I like to wander from the patio down to the water lillies, with their blooms echoing the lotus in season, and where we find perhaps the only piece of pre-modern sculpture, a diaphonously clad nymph about to gather water.

Water is a theme of the lower garden, and turning to the right you can follow the stream back uphill. But first pause, to take in the mysterious door to the wilder world beyond Shekina, a door now so wonderfully encumbered with ivy as to be almost invisible.

For someone of my 1960s vintage, the door brings memories of Herman Hesse’s novel Steppenwolf, where a mysterious little door led to a “magic theatre”, where the price of entry was our rational minds.

Entertaining and ecstatic as that theatre could be, the entry ticket was too costly, and it feels very good to feel the wind of everyday reality on my face as I move past the door. Hamlet went on to say that his enjoyment of ‘infinite space’ was spoiled by ‘bad dreams’, and Hesse’s magic universe, at least as interpreted by the high priests of psychedelia, turned out to have more nightmares than revelations.

The world itself is miracle enough, and Shekina always reminds me of that. That world does not exclude intimations of otherness, but that otherness, in my very limited experience, is always a path towards a truer self.

Why does all this happen here? Why would someone without any formal religious beliefs, someone haunted, as so many of us are, by a sense of outrage at the crimes committed down the ages, and still today, with the blessing and protection of religious institutions of so many denominations, feel any affinity with the Shekina Garden?

That is a question I have asked myself periodically, as I return for another quiet time sitting in one of its many spaces, walking its pathways, or talking to its maker, Catherine McCann, and her venerable friend, Charlie O’Connor.

For Shekina is, quite explicitly, a sculpture garden inspired by specific Christian beliefs, with some space for the insights of Buddhism.

I suppose the answer is much the same as I would give when someone asks why I like to sit absorbing the afternoon light as it is refracted through the rose window in the church of Santa Maria del Pi in Barcelona, or bathe in the very special quiet of the tiny chapel of Santa Maria de Eunate on the Camino de Santiago.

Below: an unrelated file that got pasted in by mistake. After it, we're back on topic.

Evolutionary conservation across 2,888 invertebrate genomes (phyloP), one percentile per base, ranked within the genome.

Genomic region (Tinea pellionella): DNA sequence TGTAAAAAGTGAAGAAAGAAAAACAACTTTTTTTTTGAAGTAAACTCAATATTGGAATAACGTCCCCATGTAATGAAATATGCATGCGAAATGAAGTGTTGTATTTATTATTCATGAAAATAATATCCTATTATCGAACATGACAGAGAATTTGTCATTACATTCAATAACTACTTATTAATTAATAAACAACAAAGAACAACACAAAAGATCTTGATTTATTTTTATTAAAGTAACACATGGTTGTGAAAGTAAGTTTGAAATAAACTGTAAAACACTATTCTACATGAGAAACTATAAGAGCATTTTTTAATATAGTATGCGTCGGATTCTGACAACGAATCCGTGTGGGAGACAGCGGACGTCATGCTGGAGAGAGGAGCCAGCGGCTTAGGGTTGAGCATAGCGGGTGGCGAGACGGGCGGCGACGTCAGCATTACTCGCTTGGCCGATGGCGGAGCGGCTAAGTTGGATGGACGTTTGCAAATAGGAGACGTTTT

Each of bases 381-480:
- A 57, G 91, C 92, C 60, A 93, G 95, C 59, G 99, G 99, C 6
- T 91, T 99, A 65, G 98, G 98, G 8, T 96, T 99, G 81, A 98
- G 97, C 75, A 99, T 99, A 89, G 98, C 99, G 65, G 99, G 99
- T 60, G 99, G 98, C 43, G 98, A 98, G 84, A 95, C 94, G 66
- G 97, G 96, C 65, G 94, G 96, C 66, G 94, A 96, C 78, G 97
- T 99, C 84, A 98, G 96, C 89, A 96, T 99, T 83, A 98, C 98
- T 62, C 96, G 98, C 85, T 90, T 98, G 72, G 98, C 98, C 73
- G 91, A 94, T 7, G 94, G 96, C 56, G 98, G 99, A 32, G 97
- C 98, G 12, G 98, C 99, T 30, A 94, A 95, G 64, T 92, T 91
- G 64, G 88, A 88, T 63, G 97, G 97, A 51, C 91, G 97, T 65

We may reject the dogmas of the world religions, including the existence of any personal or individual God, and of any personal survival beyond our marvellous bodily existence. We may reject and where necessary combat the institutions that would impose these dogmas beyond the doors of their churches, mosques and temples.

But I do not see the values I live by as based on such rejections: the life of an agnostic is not based on negatives, but on a joyful and celebratory affirmation of this life.

And ‘this life’ is no simple thing: even to those of us who base much of our world view on science, it remains full of existential mystery and wonder. And we would need to be deaf, dumb and blind not to recognise the insights, generosity and beauty at work in the lives of many of those who embrace the teachings of Jesus of Nazareth, or the Buddha, or Mohammed.

Shekina is full of such insights, generosity and beauty. This is manifest in the garden Catherine has created, in its generous blocks of unshowy blossoms, in its sculptural use of shrubs and trees.

And of course it is also manifest in the sculptures, most of which do not rely on explicit religious symbolism but rather, in their evocation of space and expansion, teach us something of freedom, the joyful realm of the mindful human spirit.

Above all, it is manifest in the lives and persons of Catherine and Charlie, sparkling with joy but also deeply sensitive to the sorrows that are also an essential part of our human experience.

And beyond the garden, beyond the sculptures, beyond Catherine and Charlie, lies the surrounding majesty of Glenmalure, its rugged mountain ridges and, nearer at hand, the magnificent oaks of Ballinacor estate across the river.

I’d like to leave the last ords to a Christian poet who inspires many environmentalists who, if I can put it this way, share his faith but not his beliefs. This is Wendell Berry, writing about the trees of another beloved – though doomed –woodland. It expresses, far better than I ever could, something of the experience of visiting Shekina:

To see them standing was to know a prayer
Made by the Holy Spirit in the air
By that same spirit living in the ground.
The trees in their high branches made the sound
Of air replying to that prayer.
The rayed
Imperial light sang in the leaves it made.

ENDS

Paddy Woodworth